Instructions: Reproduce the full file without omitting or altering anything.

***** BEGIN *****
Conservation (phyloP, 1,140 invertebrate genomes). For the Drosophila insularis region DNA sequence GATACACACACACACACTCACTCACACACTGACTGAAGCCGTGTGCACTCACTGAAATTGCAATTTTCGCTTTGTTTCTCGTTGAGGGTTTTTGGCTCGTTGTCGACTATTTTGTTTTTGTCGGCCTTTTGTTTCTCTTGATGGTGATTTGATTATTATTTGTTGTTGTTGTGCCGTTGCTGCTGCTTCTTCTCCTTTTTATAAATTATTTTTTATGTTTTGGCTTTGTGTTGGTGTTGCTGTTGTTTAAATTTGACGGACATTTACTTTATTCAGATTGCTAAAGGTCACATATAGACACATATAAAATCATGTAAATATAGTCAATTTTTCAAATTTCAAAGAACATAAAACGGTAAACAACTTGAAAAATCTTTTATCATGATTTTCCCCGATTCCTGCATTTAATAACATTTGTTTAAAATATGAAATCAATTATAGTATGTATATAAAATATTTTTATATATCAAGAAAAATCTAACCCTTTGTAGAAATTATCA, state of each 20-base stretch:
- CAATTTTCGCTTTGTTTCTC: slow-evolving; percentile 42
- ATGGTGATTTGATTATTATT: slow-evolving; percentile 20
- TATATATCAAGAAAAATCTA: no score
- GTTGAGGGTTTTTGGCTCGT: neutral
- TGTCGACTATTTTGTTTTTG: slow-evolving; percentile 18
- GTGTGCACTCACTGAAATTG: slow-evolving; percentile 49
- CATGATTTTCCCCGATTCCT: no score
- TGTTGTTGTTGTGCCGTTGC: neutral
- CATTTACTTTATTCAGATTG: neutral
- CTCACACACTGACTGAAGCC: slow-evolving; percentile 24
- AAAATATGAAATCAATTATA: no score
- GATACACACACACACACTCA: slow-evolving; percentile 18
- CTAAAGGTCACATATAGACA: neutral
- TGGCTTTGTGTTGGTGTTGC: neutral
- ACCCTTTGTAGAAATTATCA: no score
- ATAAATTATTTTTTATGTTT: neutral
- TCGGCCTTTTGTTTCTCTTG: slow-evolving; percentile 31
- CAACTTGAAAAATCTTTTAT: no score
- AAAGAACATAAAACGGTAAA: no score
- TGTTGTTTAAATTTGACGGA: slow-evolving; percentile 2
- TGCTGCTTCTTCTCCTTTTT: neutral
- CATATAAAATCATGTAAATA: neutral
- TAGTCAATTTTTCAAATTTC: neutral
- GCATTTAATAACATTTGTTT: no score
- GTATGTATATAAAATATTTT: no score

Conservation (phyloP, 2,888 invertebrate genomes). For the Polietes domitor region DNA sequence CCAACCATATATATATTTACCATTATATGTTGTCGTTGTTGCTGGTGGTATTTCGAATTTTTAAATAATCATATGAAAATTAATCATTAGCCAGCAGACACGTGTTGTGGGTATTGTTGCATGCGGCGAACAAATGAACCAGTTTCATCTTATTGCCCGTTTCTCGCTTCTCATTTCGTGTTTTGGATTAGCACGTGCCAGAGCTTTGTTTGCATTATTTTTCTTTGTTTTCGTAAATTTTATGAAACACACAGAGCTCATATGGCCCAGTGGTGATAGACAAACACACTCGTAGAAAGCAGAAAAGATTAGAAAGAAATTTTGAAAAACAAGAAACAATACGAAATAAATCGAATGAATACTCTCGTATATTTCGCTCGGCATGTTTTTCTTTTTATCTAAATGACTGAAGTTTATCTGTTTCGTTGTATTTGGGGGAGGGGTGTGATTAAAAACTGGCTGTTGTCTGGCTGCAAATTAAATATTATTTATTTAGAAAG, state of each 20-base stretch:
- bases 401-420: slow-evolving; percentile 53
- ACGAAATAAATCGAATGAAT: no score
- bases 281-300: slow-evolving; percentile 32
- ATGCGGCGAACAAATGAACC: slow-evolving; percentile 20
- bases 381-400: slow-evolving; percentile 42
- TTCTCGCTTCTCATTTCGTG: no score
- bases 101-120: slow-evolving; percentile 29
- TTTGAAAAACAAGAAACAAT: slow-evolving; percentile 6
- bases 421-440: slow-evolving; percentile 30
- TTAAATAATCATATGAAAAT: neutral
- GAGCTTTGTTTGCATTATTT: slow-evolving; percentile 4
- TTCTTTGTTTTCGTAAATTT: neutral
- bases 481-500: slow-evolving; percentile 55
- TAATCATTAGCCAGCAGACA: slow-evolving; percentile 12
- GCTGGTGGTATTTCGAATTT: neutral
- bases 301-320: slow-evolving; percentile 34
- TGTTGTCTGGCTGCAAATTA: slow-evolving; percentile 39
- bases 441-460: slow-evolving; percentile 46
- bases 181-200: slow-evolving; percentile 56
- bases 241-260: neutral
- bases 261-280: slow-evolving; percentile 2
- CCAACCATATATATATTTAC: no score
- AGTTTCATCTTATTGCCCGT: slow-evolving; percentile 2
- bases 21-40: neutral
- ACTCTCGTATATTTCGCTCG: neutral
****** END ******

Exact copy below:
Conservation (phyloP, 1,140 invertebrate genomes). For the Drosophila insularis region DNA sequence GATACACACACACACACTCACTCACACACTGACTGAAGCCGTGTGCACTCACTGAAATTGCAATTTTCGCTTTGTTTCTCGTTGAGGGTTTTTGGCTCGTTGTCGACTATTTTGTTTTTGTCGGCCTTTTGTTTCTCTTGATGGTGATTTGATTATTATTTGTTGTTGTTGTGCCGTTGCTGCTGCTTCTTCTCCTTTTTATAAATTATTTTTTATGTTTTGGCTTTGTGTTGGTGTTGCTGTTGTTTAAATTTGACGGACATTTACTTTATTCAGATTGCTAAAGGTCACATATAGACACATATAAAATCATGTAAATATAGTCAATTTTTCAAATTTCAAAGAACATAAAACGGTAAACAACTTGAAAAATCTTTTATCATGATTTTCCCCGATTCCTGCATTTAATAACATTTGTTTAAAATATGAAATCAATTATAGTATGTATATAAAATATTTTTATATATCAAGAAAAATCTAACCCTTTGTAGAAATTATCA, state of each 20-base stretch:
- CAATTTTCGCTTTGTTTCTC: slow-evolving; percentile 42
- ATGGTGATTTGATTATTATT: slow-evolving; percentile 20
- TATATATCAAGAAAAATCTA: no score
- GTTGAGGGTTTTTGGCTCGT: neutral
- TGTCGACTATTTTGTTTTTG: slow-evolving; percentile 18
- GTGTGCACTCACTGAAATTG: slow-evolving; percentile 49
- CATGATTTTCCCCGATTCCT: no score
- TGTTGTTGTTGTGCCGTTGC: neutral
- CATTTACTTTATTCAGATTG: neutral
- CTCACACACTGACTGAAGCC: slow-evolving; percentile 24
- AAAATATGAAATCAATTATA: no score
- GATACACACACACACACTCA: slow-evolving; percentile 18
- CTAAAGGTCACATATAGACA: neutral
- TGGCTTTGTGTTGGTGTTGC: neutral
- ACCCTTTGTAGAAATTATCA: no score
- ATAAATTATTTTTTATGTTT: neutral
- TCGGCCTTTTGTTTCTCTTG: slow-evolving; percentile 31
- CAACTTGAAAAATCTTTTAT: no score
- AAAGAACATAAAACGGTAAA: no score
- TGTTGTTTAAATTTGACGGA: slow-evolving; percentile 2
- TGCTGCTTCTTCTCCTTTTT: neutral
- CATATAAAATCATGTAAATA: neutral
- TAGTCAATTTTTCAAATTTC: neutral
- GCATTTAATAACATTTGTTT: no score
- GTATGTATATAAAATATTTT: no score

Conservation (phyloP, 2,888 invertebrate genomes). For the Polietes domitor region DNA sequence CCAACCATATATATATTTACCATTATATGTTGTCGTTGTTGCTGGTGGTATTTCGAATTTTTAAATAATCATATGAAAATTAATCATTAGCCAGCAGACACGTGTTGTGGGTATTGTTGCATGCGGCGAACAAATGAACCAGTTTCATCTTATTGCCCGTTTCTCGCTTCTCATTTCGTGTTTTGGATTAGCACGTGCCAGAGCTTTGTTTGCATTATTTTTCTTTGTTTTCGTAAATTTTATGAAACACACAGAGCTCATATGGCCCAGTGGTGATAGACAAACACACTCGTAGAAAGCAGAAAAGATTAGAAAGAAATTTTGAAAAACAAGAAACAATACGAAATAAATCGAATGAATACTCTCGTATATTTCGCTCGGCATGTTTTTCTTTTTATCTAAATGACTGAAGTTTATCTGTTTCGTTGTATTTGGGGGAGGGGTGTGATTAAAAACTGGCTGTTGTCTGGCTGCAAATTAAATATTATTTATTTAGAAAG, state of each 20-base stretch:
- bases 401-420: slow-evolving; percentile 53
- ACGAAATAAATCGAATGAAT: no score
- bases 281-300: slow-evolving; percentile 32
- ATGCGGCGAACAAATGAACC: slow-evolving; percentile 20
- bases 381-400: slow-evolving; percentile 42
- TTCTCGCTTCTCATTTCGTG: no score
- bases 101-120: slow-evolving; percentile 29
- TTTGAAAAACAAGAAACAAT: slow-evolving; percentile 6
- bases 421-440: slow-evolving; percentile 30
- TTAAATAATCATATGAAAAT: neutral
- GAGCTTTGTTTGCATTATTT: slow-evolving; percentile 4
- TTCTTTGTTTTCGTAAATTT: neutral
- bases 481-500: slow-evolving; percentile 55
- TAATCATTAGCCAGCAGACA: slow-evolving; percentile 12
- GCTGGTGGTATTTCGAATTT: neutral
- bases 301-320: slow-evolving; percentile 34
- TGTTGTCTGGCTGCAAATTA: slow-evolving; percentile 39
- bases 441-460: slow-evolving; percentile 46
- bases 181-200: slow-evolving; percentile 56
- bases 241-260: neutral
- bases 261-280: slow-evolving; percentile 2
- CCAACCATATATATATTTAC: no score
- AGTTTCATCTTATTGCCCGT: slow-evolving; percentile 2
- bases 21-40: neutral
- ACTCTCGTATATTTCGCTCG: neutral